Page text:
It is not uncommon for potential bankruptcy filers to be concerned about how their filing status will affect their present and future job prospects. Bankruptcy discrimination is a legitimate concern and it may be legal in some cases.
Government employers cannot refuse to hire jobseekers because they have filed for bankruptcy. However, this rule is less clear for private employers. Appellate courts have ruled the private employers can refuse to hire jobseekers based on their bankruptcy status.
Both public and private employers cannot discriminate against existing employees who have filed. It is against the law for employers to fire employees who have filed for bankruptcy. Fortunately, your current employer is unlikely to ever discover your filing status. However, this would not be the case if you owed your employer money, as they would be included in the bankruptcy.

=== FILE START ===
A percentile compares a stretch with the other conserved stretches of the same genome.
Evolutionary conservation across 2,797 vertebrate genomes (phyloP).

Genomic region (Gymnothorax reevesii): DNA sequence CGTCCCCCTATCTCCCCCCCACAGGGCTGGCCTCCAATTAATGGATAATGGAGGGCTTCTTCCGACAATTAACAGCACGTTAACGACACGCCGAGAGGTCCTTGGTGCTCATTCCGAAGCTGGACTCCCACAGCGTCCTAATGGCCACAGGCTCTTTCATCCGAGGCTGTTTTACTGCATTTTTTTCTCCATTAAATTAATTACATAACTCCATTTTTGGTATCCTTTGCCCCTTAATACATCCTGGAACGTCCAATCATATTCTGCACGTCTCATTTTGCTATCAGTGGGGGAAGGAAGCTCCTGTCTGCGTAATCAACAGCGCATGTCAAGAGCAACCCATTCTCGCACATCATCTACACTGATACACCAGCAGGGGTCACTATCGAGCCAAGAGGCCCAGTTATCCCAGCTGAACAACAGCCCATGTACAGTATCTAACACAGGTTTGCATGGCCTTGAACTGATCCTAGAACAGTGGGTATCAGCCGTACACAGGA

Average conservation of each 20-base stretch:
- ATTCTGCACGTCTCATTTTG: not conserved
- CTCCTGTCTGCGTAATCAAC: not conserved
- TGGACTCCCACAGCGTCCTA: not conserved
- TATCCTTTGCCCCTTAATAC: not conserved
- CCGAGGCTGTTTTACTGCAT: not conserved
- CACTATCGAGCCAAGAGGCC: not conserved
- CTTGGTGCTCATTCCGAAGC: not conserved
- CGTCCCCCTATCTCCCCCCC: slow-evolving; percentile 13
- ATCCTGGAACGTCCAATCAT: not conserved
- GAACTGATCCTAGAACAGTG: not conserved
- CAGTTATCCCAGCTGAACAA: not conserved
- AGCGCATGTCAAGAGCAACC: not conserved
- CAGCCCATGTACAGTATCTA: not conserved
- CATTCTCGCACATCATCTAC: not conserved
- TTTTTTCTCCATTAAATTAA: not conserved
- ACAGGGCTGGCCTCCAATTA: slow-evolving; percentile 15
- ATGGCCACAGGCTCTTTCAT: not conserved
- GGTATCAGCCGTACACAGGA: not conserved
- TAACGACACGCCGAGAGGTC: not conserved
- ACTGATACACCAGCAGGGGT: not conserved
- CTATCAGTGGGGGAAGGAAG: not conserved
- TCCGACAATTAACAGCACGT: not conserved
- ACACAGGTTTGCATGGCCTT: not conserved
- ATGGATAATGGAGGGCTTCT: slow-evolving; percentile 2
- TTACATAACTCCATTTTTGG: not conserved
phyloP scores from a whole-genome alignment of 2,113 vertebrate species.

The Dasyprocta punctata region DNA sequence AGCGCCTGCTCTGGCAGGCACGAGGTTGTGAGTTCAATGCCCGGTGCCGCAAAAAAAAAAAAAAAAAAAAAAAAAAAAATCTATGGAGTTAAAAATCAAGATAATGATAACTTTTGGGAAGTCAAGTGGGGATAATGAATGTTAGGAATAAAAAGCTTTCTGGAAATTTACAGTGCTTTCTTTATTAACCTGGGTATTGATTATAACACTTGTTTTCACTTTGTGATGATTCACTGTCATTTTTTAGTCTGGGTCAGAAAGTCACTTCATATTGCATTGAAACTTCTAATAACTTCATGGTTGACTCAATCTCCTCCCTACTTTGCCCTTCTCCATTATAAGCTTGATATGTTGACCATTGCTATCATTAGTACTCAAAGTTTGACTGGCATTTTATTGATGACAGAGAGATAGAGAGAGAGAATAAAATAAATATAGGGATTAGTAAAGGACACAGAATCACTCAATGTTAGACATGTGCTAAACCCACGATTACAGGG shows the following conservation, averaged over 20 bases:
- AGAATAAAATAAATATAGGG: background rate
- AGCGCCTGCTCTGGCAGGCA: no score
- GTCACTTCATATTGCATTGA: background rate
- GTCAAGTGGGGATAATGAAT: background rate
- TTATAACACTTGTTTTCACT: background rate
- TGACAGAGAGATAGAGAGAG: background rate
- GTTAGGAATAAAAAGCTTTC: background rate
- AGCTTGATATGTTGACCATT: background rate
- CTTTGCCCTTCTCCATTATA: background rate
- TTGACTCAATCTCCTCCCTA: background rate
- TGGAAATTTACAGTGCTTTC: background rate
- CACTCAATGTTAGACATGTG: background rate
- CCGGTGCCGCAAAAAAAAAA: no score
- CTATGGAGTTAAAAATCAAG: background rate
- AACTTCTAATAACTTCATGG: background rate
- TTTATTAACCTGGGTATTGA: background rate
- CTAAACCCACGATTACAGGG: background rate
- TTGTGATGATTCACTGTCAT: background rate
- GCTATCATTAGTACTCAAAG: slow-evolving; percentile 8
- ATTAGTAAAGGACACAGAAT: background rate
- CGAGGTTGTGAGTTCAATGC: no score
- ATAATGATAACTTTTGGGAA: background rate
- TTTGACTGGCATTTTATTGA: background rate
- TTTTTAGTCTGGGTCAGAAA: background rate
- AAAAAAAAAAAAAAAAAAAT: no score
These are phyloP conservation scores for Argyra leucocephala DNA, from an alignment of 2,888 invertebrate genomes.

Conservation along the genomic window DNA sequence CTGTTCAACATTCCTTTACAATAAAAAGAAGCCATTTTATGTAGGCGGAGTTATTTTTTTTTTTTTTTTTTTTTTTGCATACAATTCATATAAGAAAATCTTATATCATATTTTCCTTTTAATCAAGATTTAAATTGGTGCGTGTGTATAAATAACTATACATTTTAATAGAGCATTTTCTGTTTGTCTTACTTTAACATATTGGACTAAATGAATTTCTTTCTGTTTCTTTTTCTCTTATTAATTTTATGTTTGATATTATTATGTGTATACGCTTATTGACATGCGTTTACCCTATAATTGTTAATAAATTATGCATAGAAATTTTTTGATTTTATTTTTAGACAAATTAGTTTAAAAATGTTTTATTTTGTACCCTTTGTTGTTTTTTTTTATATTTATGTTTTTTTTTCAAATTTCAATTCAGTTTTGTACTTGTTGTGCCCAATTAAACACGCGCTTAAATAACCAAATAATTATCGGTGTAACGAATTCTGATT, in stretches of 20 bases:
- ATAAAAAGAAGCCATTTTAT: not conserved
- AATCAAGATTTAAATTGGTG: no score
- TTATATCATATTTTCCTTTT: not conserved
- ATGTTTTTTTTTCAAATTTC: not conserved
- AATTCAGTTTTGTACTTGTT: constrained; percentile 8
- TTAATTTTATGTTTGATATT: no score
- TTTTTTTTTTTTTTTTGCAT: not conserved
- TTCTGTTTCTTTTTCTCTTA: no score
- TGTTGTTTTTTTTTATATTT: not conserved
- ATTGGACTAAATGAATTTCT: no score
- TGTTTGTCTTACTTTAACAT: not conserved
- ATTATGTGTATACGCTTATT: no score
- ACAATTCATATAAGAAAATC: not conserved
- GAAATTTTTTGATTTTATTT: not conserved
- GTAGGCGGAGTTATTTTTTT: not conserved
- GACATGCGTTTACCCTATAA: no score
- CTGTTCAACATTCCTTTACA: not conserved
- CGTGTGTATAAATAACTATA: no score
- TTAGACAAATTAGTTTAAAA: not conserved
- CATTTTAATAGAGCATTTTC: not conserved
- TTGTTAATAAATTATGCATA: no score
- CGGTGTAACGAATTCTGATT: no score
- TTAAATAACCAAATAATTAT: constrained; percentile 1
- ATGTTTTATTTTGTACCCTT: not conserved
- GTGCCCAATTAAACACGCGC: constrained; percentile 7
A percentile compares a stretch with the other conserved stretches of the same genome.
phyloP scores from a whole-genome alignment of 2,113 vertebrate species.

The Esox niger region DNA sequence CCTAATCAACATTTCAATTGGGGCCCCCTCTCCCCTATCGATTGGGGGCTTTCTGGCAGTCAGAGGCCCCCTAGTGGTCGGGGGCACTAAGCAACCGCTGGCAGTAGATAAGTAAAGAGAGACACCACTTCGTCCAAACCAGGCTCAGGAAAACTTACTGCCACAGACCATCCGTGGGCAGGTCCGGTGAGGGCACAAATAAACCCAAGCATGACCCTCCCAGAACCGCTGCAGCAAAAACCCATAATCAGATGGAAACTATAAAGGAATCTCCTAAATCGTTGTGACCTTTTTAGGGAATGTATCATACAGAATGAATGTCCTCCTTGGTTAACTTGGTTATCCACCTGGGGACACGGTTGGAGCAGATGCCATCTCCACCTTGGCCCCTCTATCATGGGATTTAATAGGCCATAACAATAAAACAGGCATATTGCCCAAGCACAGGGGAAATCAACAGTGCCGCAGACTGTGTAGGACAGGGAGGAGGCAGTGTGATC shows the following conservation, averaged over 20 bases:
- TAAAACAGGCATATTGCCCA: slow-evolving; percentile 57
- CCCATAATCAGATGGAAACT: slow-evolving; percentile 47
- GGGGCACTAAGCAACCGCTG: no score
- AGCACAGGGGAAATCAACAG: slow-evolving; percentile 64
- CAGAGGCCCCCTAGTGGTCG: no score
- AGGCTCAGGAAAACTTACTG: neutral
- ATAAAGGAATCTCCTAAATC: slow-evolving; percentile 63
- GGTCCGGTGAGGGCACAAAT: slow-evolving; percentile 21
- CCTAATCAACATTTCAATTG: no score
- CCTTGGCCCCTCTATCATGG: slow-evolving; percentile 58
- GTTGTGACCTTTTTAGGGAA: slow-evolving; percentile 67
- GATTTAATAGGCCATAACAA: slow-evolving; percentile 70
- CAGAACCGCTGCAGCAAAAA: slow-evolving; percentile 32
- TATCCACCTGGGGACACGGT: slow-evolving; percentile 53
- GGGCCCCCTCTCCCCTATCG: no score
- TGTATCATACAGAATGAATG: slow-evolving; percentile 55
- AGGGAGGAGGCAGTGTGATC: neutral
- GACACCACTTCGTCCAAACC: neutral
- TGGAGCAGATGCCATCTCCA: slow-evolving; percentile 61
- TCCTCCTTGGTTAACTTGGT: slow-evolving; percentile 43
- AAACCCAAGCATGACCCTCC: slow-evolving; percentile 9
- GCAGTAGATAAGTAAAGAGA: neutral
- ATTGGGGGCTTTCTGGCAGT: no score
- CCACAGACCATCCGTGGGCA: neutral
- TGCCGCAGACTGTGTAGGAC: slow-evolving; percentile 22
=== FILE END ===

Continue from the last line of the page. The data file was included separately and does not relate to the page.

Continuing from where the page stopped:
Can Waiting to File for Bankruptcy Cause Problems with My Employer?
If you have defaulted debts, waiting to file for bankruptcy could cause problems. Creditors may seek a judgment to garnish your wages. Your employer would be notified in this case, as they would have to comply with the order to withhold a percentage of your pay. While your employer cannot fire you for one wage garnishment, they may if you have two or more.
Potential employers may also refuse to hire you for having a poor credit rating – even if you never file for bankruptcy. Having a poor credit rating can make it more difficult to land certain types of jobs, such as those in the financial services industry.
If you are struggling with defaulted debts and wage garnishments, the Kansas City bankruptcy attorneys at The Sader Law Firm can help discuss your possible options for debt relief.